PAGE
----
I’m toying with a Sanskrit-esque conlang. At the moment this is likely to be just a naming language, but there’s a good chance that I’m going to need to expand it later, so I want to make sure I get off on the right foot.

But this poses the question: what is Sanskrit-esque? I’m mostly concerned with phonology and mouth-feel, not syntax or morphology—which is convenient, since I know basically nothing about Sanskrit beyond its phonology. A little brainstorming suggests the following characteristics:

  1. A four-way stop contrast, with all combinations +/- voice and +/- aspirated for most places of articulation
  2. Palatal and retroflex consonant series
  3. a as the most common vowel, followed by i
  4. Syllabic sonorants, especially r
  5. Lack of w, but v and y very common.
  6. Onset clusters of the form Cr, but few/no other onset clusters
  7. Vowel length distinction
  8. Relatively few word-final consonants, and those that occur are usually nasals or h

I found this Sanskrit text as a good language sample, from which I drew most of the preceding observations. Obviously some of these are generalizations about Sanskrit romanization and not necessarily about phonology per se, but since my end-goal here is to create a Sanskrit-flavored naming language, observing the romanization conventions is part of the deal.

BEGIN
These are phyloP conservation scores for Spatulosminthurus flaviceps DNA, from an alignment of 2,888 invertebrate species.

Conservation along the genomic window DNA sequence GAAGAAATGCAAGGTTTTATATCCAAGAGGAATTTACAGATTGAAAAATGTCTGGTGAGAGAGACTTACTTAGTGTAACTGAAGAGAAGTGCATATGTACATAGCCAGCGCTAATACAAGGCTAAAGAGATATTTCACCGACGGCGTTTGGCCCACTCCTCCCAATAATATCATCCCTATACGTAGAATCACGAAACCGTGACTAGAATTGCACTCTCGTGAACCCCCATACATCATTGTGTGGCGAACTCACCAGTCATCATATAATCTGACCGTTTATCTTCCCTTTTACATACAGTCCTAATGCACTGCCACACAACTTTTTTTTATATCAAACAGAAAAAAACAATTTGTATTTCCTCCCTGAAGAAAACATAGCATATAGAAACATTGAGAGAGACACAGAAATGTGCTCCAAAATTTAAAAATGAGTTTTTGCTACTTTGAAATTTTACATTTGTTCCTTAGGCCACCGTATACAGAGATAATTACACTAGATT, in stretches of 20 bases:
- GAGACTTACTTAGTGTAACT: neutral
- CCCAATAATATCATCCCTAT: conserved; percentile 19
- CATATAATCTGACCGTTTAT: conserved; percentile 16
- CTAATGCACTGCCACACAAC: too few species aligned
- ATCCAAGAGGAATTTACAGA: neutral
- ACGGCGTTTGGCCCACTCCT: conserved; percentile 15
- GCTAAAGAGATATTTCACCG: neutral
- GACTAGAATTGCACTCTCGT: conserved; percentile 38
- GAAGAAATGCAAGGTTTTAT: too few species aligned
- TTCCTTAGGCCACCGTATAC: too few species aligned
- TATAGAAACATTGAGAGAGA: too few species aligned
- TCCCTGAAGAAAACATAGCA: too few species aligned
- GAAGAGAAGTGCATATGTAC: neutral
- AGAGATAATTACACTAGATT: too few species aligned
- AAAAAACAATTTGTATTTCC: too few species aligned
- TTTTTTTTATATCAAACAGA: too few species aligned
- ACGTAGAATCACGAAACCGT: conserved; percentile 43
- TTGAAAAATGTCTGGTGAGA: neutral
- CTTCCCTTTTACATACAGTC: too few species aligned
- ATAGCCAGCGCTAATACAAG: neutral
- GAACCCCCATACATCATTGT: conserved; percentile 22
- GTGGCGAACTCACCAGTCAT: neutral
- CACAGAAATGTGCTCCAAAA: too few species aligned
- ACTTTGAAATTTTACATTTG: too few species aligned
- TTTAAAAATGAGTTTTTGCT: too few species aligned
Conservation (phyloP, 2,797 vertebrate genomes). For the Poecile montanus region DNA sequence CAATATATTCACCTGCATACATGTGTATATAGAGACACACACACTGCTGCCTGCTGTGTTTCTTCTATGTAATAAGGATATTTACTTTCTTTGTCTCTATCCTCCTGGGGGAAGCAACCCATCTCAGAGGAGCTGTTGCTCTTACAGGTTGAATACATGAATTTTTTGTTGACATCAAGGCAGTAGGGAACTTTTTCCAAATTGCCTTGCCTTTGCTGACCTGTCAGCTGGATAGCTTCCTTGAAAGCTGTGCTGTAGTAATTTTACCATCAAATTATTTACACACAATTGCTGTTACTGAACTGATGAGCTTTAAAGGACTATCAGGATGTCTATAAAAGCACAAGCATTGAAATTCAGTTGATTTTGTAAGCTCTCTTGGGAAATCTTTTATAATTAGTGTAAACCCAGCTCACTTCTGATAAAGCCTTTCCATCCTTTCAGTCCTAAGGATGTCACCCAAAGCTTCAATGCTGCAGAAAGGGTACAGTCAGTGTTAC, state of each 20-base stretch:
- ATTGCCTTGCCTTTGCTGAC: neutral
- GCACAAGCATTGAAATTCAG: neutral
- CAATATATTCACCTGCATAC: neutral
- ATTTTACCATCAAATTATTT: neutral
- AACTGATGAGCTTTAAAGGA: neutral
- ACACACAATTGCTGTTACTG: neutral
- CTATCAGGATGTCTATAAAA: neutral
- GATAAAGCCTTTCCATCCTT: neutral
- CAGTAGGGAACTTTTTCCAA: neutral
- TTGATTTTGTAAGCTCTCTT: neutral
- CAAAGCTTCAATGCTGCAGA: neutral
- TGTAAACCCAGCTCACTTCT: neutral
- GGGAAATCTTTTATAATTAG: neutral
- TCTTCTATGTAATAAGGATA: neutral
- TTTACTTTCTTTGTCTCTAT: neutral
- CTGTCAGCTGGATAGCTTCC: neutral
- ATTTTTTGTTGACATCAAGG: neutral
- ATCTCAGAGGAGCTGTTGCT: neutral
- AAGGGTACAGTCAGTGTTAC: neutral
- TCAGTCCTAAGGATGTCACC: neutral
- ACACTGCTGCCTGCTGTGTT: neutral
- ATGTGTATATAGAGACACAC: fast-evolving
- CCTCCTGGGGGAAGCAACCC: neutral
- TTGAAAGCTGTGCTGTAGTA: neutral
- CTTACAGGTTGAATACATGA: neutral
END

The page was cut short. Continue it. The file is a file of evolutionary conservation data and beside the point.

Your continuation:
Now I further complicate my requirements by noting that I already have a decent number of names in use for this setting, which I have to retrofit without completely destroying. Let’s start with the city formerly named Wyrnas, a grotesquely cliche pseudo-Welsh name. My initial concept of this language used the digraph yr to indicate a syllabic [r], so this name can be changed to Vrnas with almost no change in actual pronunciation. But what a wonderful difference in flavor! I’m off to a good start.